Friday, February 18, 2011

Yup. It's Gonna Be HARD.

The federal deficit is obscene but the states are in worse shape... which is no big secret to anyone who's been paying even the slightest bit of attention.  While California and New York garner the most attention as the poster children for the states' fiscal woes, things blew up yesterday in Wisconsin.  From the WSJ:
MADISON, Wis.—Democratic lawmakers fled the state in an effort to torpedo a closely watched vote on what would be the nation's first major overhaul of union laws in years, as government workers flooded the statehouse for a third day seeking to block passage of the bill.

Surrounded by thousands of tightly packed protesters, including teachers who had been encouraged by union leaders to show up in force, state senators gathered around 11 a.m. to vote on Republican Gov. Scott Walker's proposal to limit collective-bargaining rights for most state employees. 
The governor's proposal, part of a bill aimed at overcoming a $137 million deficit in the current budget and a projected $3.6 billion hole in the next two years, would allow collective bargaining on wages, but not pensions and health care. Workers would be required to pay more for both. And raises would be limited to the inflation rate, unless voters approved steeper boosts.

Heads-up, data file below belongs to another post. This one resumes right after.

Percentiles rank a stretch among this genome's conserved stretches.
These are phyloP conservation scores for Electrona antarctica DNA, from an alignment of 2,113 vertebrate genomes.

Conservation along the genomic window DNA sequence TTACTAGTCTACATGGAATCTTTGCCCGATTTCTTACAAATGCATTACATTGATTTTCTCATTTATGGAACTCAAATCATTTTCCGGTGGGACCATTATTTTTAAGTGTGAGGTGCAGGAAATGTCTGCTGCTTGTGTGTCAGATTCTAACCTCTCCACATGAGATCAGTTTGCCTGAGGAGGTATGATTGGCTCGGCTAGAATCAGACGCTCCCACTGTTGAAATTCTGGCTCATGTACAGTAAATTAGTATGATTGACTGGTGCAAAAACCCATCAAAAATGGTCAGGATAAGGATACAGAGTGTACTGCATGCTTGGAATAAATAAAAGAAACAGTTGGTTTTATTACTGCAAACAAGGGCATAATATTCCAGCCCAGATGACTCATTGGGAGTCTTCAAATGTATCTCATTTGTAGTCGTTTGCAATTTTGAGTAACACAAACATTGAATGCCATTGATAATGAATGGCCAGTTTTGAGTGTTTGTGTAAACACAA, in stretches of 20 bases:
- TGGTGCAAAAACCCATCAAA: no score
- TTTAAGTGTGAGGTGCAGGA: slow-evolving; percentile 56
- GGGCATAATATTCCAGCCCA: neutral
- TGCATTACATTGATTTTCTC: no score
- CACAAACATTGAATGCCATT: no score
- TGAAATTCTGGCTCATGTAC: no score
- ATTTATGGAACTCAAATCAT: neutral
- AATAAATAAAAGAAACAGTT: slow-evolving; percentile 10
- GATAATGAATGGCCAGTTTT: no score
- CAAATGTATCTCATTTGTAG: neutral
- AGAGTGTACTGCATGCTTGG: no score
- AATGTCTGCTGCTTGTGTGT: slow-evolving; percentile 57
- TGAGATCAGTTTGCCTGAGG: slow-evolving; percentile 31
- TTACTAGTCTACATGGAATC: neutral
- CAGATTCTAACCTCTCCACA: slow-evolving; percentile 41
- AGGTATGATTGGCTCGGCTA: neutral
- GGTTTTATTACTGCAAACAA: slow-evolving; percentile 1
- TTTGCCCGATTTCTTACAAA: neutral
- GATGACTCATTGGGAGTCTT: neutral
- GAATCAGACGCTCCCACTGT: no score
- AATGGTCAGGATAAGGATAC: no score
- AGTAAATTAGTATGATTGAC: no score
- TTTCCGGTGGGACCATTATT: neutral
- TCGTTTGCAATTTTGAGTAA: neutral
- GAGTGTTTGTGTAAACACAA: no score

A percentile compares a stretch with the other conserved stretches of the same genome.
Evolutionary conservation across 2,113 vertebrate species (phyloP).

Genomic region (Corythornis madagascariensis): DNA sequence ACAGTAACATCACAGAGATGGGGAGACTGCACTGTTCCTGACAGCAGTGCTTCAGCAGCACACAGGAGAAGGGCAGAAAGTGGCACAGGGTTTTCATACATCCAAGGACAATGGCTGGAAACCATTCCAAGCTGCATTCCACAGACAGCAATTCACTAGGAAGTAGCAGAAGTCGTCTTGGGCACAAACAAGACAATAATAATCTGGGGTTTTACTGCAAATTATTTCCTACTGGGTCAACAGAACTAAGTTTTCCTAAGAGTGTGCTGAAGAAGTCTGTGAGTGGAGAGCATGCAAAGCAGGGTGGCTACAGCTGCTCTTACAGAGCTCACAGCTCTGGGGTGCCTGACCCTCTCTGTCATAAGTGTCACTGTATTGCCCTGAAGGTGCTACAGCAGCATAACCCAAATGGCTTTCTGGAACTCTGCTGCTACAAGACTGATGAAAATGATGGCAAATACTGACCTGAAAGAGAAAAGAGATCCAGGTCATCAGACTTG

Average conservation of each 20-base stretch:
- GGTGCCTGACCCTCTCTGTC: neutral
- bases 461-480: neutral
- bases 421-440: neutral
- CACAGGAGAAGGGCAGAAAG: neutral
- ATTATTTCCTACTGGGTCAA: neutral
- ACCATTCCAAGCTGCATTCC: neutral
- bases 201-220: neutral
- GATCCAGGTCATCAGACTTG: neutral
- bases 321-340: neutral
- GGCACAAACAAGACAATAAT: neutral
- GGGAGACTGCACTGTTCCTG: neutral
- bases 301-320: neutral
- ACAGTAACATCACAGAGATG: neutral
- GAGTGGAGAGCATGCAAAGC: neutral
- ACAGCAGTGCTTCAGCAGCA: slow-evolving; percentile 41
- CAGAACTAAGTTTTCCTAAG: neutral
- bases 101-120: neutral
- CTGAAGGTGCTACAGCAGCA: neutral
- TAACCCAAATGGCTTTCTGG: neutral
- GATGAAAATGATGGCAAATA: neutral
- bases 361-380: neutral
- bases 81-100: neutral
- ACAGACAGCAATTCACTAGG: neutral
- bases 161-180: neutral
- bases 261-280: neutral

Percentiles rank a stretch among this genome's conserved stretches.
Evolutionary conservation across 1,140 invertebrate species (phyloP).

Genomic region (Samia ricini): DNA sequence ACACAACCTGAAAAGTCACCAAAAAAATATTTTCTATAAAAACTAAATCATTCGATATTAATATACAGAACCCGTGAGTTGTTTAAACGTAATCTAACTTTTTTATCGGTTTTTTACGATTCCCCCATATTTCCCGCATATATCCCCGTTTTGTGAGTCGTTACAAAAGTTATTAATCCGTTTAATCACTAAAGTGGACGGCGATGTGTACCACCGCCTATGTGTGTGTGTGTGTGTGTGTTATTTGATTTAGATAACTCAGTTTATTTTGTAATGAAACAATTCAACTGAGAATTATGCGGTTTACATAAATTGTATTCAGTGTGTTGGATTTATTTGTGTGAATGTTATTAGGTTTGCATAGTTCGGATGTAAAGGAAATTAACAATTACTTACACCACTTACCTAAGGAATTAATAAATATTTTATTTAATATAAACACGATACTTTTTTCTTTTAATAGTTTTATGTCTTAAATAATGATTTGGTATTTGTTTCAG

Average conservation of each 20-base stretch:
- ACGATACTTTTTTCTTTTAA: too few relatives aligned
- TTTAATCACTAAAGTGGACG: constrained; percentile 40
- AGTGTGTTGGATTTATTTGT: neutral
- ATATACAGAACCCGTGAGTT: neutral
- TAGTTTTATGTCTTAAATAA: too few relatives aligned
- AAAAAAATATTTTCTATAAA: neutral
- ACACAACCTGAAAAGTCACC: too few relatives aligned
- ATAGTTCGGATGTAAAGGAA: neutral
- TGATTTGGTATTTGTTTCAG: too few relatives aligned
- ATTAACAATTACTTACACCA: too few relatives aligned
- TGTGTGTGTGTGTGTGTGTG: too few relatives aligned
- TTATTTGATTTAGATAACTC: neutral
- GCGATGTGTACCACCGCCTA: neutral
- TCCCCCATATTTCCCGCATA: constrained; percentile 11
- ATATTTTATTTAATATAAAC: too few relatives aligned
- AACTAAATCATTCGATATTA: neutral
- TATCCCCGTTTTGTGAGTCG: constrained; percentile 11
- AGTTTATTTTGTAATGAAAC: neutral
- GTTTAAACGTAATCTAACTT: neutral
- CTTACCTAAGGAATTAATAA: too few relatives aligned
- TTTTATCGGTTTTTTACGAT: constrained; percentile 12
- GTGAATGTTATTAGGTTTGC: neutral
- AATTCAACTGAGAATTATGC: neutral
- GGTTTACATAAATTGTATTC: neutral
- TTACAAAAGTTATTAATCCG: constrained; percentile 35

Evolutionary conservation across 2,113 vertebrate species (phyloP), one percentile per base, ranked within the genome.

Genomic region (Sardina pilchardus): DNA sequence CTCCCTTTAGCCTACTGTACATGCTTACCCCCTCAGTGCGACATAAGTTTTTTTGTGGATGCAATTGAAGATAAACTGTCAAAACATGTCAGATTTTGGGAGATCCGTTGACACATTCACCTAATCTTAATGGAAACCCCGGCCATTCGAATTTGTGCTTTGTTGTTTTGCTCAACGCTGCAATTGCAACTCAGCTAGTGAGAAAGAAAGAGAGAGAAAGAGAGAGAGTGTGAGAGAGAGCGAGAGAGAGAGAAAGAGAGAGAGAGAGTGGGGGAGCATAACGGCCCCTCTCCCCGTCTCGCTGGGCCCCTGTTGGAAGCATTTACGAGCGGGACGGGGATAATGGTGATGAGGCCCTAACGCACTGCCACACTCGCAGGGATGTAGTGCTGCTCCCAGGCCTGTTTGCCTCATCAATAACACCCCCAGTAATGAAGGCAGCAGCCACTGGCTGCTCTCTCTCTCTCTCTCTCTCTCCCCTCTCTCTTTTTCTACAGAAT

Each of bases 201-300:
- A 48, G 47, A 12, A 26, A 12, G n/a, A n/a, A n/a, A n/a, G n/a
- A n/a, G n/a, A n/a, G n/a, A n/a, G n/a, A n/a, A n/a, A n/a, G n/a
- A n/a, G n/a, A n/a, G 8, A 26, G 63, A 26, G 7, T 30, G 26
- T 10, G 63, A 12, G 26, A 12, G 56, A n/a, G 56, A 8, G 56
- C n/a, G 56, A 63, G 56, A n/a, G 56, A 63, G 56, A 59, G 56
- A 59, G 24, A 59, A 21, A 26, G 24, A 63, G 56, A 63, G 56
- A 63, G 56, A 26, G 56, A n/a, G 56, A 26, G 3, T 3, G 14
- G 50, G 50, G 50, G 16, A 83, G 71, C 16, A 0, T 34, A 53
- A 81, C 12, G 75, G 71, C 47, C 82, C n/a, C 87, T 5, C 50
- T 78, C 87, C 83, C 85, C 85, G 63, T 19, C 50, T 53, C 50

All that sounds pretty reasonable to me... and there's more detail at the link... but not to the public employees unions, most specifically the teachers unions, who are engaged in Academy Award level histrionics worthy of a "Best Performance By Spoiled Brats" Oscar, if there were such a thing.  And they're doing so on the taxpayers dime, too, and that's the most sickening part of the whole thing.  The WSJ, again:
The drama disrupted schools across the state, as thousands of teachers called in sick to attend the protests. Public schools were closed in Madison, La Crosse, Racine and Wausau.